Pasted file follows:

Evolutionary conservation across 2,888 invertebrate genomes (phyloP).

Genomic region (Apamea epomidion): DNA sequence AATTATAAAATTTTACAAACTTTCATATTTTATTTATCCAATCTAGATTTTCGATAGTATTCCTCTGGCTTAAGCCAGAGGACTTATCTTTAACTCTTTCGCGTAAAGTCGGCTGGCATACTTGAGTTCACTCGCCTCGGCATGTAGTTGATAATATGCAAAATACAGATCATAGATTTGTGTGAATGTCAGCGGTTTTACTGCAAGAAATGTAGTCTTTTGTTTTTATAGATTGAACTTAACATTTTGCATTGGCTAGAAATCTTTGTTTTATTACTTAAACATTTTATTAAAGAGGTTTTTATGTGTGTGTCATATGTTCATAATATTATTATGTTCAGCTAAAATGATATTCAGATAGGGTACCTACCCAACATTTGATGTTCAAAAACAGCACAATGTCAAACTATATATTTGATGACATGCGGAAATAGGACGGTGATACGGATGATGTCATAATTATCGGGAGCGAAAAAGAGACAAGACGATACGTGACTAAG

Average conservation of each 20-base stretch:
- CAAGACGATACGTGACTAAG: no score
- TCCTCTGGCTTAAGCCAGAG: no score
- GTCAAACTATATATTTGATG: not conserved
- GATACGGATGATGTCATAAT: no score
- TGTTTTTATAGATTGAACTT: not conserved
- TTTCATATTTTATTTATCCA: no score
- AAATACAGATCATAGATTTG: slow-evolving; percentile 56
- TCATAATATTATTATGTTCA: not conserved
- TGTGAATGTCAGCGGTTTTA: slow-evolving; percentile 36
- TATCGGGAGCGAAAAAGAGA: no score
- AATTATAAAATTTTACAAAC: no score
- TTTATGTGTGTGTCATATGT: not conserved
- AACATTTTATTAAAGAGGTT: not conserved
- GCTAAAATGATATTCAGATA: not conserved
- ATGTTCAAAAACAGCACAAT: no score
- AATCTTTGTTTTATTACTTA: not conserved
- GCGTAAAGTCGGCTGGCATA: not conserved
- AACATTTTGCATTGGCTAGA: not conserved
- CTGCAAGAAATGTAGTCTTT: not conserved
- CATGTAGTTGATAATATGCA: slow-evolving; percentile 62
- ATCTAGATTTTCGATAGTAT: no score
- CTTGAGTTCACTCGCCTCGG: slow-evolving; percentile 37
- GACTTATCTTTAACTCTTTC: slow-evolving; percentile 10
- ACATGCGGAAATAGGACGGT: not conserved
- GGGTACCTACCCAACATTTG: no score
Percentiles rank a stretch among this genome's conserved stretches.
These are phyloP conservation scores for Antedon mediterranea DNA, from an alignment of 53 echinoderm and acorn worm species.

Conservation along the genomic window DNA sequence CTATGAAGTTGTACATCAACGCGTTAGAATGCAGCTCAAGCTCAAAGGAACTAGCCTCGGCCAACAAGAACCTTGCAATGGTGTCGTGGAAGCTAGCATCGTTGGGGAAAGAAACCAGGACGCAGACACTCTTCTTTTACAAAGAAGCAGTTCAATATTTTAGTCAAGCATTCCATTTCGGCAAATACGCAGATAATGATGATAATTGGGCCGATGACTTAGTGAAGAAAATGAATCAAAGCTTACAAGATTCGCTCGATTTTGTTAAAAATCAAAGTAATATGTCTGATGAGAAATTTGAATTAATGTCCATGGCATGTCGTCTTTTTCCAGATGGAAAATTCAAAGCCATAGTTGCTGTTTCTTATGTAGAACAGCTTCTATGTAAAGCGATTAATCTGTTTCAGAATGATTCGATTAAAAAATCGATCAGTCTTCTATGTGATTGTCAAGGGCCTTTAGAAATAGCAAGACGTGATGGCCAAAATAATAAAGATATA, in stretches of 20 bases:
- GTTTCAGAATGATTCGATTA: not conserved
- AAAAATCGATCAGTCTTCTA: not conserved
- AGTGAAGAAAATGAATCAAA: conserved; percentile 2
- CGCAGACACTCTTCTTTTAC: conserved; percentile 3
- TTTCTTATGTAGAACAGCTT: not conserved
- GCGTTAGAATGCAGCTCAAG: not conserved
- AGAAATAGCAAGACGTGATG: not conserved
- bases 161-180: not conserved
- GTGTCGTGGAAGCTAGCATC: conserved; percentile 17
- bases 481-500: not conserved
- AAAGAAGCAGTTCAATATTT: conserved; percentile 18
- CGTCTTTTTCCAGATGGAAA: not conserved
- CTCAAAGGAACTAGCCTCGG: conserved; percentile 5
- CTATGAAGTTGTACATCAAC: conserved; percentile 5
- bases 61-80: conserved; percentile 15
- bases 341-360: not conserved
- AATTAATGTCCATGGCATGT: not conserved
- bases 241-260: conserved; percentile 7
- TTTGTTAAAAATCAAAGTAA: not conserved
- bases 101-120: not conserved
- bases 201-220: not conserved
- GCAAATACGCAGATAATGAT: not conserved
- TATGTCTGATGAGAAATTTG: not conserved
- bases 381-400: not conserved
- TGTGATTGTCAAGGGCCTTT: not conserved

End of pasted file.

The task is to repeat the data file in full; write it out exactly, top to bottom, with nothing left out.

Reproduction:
Evolutionary conservation across 2,888 invertebrate genomes (phyloP).

Genomic region (Apamea epomidion): DNA sequence AATTATAAAATTTTACAAACTTTCATATTTTATTTATCCAATCTAGATTTTCGATAGTATTCCTCTGGCTTAAGCCAGAGGACTTATCTTTAACTCTTTCGCGTAAAGTCGGCTGGCATACTTGAGTTCACTCGCCTCGGCATGTAGTTGATAATATGCAAAATACAGATCATAGATTTGTGTGAATGTCAGCGGTTTTACTGCAAGAAATGTAGTCTTTTGTTTTTATAGATTGAACTTAACATTTTGCATTGGCTAGAAATCTTTGTTTTATTACTTAAACATTTTATTAAAGAGGTTTTTATGTGTGTGTCATATGTTCATAATATTATTATGTTCAGCTAAAATGATATTCAGATAGGGTACCTACCCAACATTTGATGTTCAAAAACAGCACAATGTCAAACTATATATTTGATGACATGCGGAAATAGGACGGTGATACGGATGATGTCATAATTATCGGGAGCGAAAAAGAGACAAGACGATACGTGACTAAG

Average conservation of each 20-base stretch:
- CAAGACGATACGTGACTAAG: no score
- TCCTCTGGCTTAAGCCAGAG: no score
- GTCAAACTATATATTTGATG: not conserved
- GATACGGATGATGTCATAAT: no score
- TGTTTTTATAGATTGAACTT: not conserved
- TTTCATATTTTATTTATCCA: no score
- AAATACAGATCATAGATTTG: slow-evolving; percentile 56
- TCATAATATTATTATGTTCA: not conserved
- TGTGAATGTCAGCGGTTTTA: slow-evolving; percentile 36
- TATCGGGAGCGAAAAAGAGA: no score
- AATTATAAAATTTTACAAAC: no score
- TTTATGTGTGTGTCATATGT: not conserved
- AACATTTTATTAAAGAGGTT: not conserved
- GCTAAAATGATATTCAGATA: not conserved
- ATGTTCAAAAACAGCACAAT: no score
- AATCTTTGTTTTATTACTTA: not conserved
- GCGTAAAGTCGGCTGGCATA: not conserved
- AACATTTTGCATTGGCTAGA: not conserved
- CTGCAAGAAATGTAGTCTTT: not conserved
- CATGTAGTTGATAATATGCA: slow-evolving; percentile 62
- ATCTAGATTTTCGATAGTAT: no score
- CTTGAGTTCACTCGCCTCGG: slow-evolving; percentile 37
- GACTTATCTTTAACTCTTTC: slow-evolving; percentile 10
- ACATGCGGAAATAGGACGGT: not conserved
- GGGTACCTACCCAACATTTG: no score
Percentiles rank a stretch among this genome's conserved stretches.
These are phyloP conservation scores for Antedon mediterranea DNA, from an alignment of 53 echinoderm and acorn worm species.

Conservation along the genomic window DNA sequence CTATGAAGTTGTACATCAACGCGTTAGAATGCAGCTCAAGCTCAAAGGAACTAGCCTCGGCCAACAAGAACCTTGCAATGGTGTCGTGGAAGCTAGCATCGTTGGGGAAAGAAACCAGGACGCAGACACTCTTCTTTTACAAAGAAGCAGTTCAATATTTTAGTCAAGCATTCCATTTCGGCAAATACGCAGATAATGATGATAATTGGGCCGATGACTTAGTGAAGAAAATGAATCAAAGCTTACAAGATTCGCTCGATTTTGTTAAAAATCAAAGTAATATGTCTGATGAGAAATTTGAATTAATGTCCATGGCATGTCGTCTTTTTCCAGATGGAAAATTCAAAGCCATAGTTGCTGTTTCTTATGTAGAACAGCTTCTATGTAAAGCGATTAATCTGTTTCAGAATGATTCGATTAAAAAATCGATCAGTCTTCTATGTGATTGTCAAGGGCCTTTAGAAATAGCAAGACGTGATGGCCAAAATAATAAAGATATA, in stretches of 20 bases:
- GTTTCAGAATGATTCGATTA: not conserved
- AAAAATCGATCAGTCTTCTA: not conserved
- AGTGAAGAAAATGAATCAAA: conserved; percentile 2
- CGCAGACACTCTTCTTTTAC: conserved; percentile 3
- TTTCTTATGTAGAACAGCTT: not conserved
- GCGTTAGAATGCAGCTCAAG: not conserved
- AGAAATAGCAAGACGTGATG: not conserved
- bases 161-180: not conserved
- GTGTCGTGGAAGCTAGCATC: conserved; percentile 17
- bases 481-500: not conserved
- AAAGAAGCAGTTCAATATTT: conserved; percentile 18
- CGTCTTTTTCCAGATGGAAA: not conserved
- CTCAAAGGAACTAGCCTCGG: conserved; percentile 5
- CTATGAAGTTGTACATCAAC: conserved; percentile 5
- bases 61-80: conserved; percentile 15
- bases 341-360: not conserved
- AATTAATGTCCATGGCATGT: not conserved
- bases 241-260: conserved; percentile 7
- TTTGTTAAAAATCAAAGTAA: not conserved
- bases 101-120: not conserved
- bases 201-220: not conserved
- GCAAATACGCAGATAATGAT: not conserved
- TATGTCTGATGAGAAATTTG: not conserved
- bases 381-400: not conserved
- TGTGATTGTCAAGGGCCTTT: not conserved